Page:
The Teito Rapid Transit Authority, established during the war as a subway system in Tokyo, was actually a good example of a public corporation, but it went unnoticed. Public corporations were first established in many countries between World War I and World War II. The Teito Rapid Transit Authority was one, but because it was formed under the wartime regime, it was not viewed as a public corporation that was part of the democratization measures.
Conversion to public corporations in areas such as the railways, telegraph and telephones, tobacco and salt, was followed by electric utilities and steel mills.
Electric utilities were formed into regional private companies. They were under attack by labour, and regionalization aimed to weaken the leftists by dividing a single large labour organization into several unions. This measure was recognized by the reformists as a good example when JNR was privatized into several companies in 1987.

Photo: Class-C57 Steam Locomotive Crowded with People Visiting Countryside in Search of Food
(Japan National Railways: A Centennial Photo History)

Personnel Cuts

During the war, the Japanese Government Railways hired employees to replace those going to fight. After the war ended, the total number doubled from 300,000 in 1939 to over 600,000 in 1947 and 1948 as soldiers returned from battlefields, and as railway employees returned from the ex-colonies of Manchuria and Korea.
In May 1949, the government passed a law to reduce the number of personnel as a tool to reduce the number of public servants including those in the government railways. A personnel cut was executed under the new law to reduce the number by 95,000 and the plan was completed by July.
The MacArthur letter prohibited strikes by public servants while rejecting collective bargaining. The National Railways Workers' Union had been organized in March 1946 as a confederation and was later reorganized as a single organization in June of that year. Internally, the union was divided into two or three camps of leftists and rightists. An opposition movement was organized by the leftist executive of the union against the MacArthur letter and the personnel cuts, but all the leftist executives were fired for leading an unlawful strike. The dismissal was followed by the ‘Red Purge’, and the leftists lost power.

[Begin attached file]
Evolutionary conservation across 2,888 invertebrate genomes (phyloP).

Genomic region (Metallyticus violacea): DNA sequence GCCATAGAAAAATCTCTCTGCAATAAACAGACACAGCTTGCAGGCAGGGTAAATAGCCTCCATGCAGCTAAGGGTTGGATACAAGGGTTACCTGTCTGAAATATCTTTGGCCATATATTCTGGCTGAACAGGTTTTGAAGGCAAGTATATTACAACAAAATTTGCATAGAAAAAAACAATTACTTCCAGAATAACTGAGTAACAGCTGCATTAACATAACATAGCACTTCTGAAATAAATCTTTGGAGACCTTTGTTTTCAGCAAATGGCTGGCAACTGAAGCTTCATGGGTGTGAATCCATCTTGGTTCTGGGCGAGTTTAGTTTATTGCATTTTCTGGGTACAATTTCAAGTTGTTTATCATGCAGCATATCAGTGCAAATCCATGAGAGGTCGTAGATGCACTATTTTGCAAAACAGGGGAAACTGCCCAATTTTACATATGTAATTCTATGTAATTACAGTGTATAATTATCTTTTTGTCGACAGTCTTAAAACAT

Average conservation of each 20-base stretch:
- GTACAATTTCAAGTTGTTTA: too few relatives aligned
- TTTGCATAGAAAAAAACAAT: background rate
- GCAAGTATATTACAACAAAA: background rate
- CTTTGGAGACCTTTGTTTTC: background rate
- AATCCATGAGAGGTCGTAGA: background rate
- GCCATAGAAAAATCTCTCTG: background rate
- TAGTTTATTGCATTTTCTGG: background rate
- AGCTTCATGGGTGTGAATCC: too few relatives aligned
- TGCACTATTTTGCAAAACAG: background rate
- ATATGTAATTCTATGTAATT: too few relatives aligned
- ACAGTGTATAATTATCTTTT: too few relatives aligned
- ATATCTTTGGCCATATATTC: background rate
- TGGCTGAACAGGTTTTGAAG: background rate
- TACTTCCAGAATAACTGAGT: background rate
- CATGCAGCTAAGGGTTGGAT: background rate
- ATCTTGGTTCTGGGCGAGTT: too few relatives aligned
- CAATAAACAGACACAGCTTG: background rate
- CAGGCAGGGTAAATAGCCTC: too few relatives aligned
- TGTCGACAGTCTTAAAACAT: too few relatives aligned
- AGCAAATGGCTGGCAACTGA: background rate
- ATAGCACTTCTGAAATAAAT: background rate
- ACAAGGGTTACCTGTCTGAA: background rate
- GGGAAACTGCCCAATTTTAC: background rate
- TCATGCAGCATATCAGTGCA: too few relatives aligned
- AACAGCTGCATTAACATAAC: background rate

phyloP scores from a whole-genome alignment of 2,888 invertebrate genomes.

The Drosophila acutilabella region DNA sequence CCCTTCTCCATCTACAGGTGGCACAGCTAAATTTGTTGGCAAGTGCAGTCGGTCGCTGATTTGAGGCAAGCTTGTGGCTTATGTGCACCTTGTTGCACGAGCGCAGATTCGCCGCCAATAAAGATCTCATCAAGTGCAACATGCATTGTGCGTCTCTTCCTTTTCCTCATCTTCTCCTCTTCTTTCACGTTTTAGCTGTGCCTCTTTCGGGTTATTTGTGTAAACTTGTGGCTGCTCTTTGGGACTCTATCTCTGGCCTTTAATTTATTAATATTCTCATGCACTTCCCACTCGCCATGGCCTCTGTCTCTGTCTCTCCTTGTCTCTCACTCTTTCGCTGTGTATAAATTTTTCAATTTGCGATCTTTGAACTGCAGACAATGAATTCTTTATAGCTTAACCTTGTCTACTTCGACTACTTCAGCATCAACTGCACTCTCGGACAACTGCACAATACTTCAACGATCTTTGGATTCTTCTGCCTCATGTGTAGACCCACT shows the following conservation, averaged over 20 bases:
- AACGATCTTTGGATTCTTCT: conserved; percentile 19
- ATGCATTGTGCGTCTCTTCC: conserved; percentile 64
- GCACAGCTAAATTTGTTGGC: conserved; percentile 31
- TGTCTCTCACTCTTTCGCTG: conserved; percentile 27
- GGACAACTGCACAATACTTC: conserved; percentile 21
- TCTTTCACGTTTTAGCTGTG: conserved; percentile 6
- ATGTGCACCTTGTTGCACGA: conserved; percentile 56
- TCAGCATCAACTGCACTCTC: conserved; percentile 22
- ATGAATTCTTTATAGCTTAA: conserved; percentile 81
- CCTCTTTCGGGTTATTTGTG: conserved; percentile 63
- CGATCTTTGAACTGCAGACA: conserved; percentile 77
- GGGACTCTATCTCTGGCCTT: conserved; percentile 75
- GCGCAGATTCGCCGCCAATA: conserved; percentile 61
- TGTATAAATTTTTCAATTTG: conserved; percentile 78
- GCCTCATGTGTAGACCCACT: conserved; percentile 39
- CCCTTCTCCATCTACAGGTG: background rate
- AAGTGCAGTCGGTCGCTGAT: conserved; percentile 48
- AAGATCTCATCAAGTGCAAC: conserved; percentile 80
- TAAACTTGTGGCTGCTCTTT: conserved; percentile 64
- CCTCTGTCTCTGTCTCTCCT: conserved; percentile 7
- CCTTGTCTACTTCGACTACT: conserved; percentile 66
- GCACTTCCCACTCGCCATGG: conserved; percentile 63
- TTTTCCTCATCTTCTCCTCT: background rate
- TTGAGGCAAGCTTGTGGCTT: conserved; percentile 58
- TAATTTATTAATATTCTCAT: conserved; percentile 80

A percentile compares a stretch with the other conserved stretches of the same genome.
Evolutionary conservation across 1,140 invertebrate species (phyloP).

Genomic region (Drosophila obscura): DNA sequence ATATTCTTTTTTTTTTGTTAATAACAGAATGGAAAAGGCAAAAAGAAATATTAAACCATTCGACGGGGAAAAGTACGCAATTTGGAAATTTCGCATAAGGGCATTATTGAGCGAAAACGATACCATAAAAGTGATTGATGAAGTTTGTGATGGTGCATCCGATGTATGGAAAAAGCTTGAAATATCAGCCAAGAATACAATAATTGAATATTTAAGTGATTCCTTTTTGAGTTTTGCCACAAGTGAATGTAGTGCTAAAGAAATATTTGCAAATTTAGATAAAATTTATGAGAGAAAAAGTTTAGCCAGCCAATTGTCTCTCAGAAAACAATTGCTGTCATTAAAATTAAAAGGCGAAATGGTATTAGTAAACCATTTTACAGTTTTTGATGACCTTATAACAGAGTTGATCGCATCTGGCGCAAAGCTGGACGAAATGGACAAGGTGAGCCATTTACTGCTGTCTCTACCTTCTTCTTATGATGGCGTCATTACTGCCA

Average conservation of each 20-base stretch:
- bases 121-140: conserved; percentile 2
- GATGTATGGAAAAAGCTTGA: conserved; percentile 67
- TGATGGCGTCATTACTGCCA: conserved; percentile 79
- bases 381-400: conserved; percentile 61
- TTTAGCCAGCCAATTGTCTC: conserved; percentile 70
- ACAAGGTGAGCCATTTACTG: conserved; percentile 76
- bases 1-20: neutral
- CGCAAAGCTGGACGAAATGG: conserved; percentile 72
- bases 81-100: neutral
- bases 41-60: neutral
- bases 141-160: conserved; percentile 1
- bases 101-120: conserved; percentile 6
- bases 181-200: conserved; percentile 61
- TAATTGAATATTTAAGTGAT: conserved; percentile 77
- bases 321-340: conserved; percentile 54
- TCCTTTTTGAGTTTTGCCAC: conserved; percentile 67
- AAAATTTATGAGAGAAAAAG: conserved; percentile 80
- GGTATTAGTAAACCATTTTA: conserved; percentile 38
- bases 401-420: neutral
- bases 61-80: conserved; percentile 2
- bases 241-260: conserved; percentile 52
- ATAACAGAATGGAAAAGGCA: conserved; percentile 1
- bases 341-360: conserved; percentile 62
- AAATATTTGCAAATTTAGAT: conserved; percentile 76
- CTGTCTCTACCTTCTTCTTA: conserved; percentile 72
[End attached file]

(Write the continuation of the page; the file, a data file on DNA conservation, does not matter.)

On 1 June 1949, the Japanese Government Railways was reorganized as JNR. The cuts in personnel were enforced on the same day and the first cut was announced on 4 July. On 5 July, Mr Shimoyama, the new JNR president was found dead under suspicious circumstances. A second personnel cut was announced on 12 July, and it was followed by a series of accidents; a railcar went out of control at Mitaka Station on 15 July, and a train derailed near Matsukawa Station on 17 July. Neither of these accidents was solved but they were reported by the media as if they were the work of leftists, who lost public support.
The start of the Korean War, and Cold War changed GHQ policy from disarmament and democratization to reconstructing Japan as a member of the Western bloc.

Photo: Unexplained Derailment at Matsukawa Station in 1949
(The Mainichi Newspapers)

Restoration of Railways

Railway operation in postwar Japan faced a serious dilemma between the fast-growing need for transportation, and a capacity that had fallen to less than 30% of the pre-war level. Transportation demand rose rapidly as people flocked to trains; soldiers returning from Manchuria, Korea, etc., schoolchildren evacuees returning from the countryside, GIs, foreigners, and hungry people going to farming villages in search of food. A heavy burden was placed upon railways because motor and coastal transportation was still unrestored. The burden was made even graver because railways had been unmaintained during the war. A series of bad accidents, including a train fire at Sakuragicho Station, resulted from worn-out facilities and lack of funds to maintain them. However, despite the burden, the railway authorities did all they could to restore services and modernize. They resumed limited express train operations and introduced electric and diesel trains. The first 5-year plan in 1957 initiated serious investment in railway facilities.
The start of the Korean War in 1950 turned Japan into a UN military base. Demand for transport of military supplies increased sharply, leading to rapid economic growth. As the economy gained momentum, the capacity of the Tokaido Line soon reached its limit.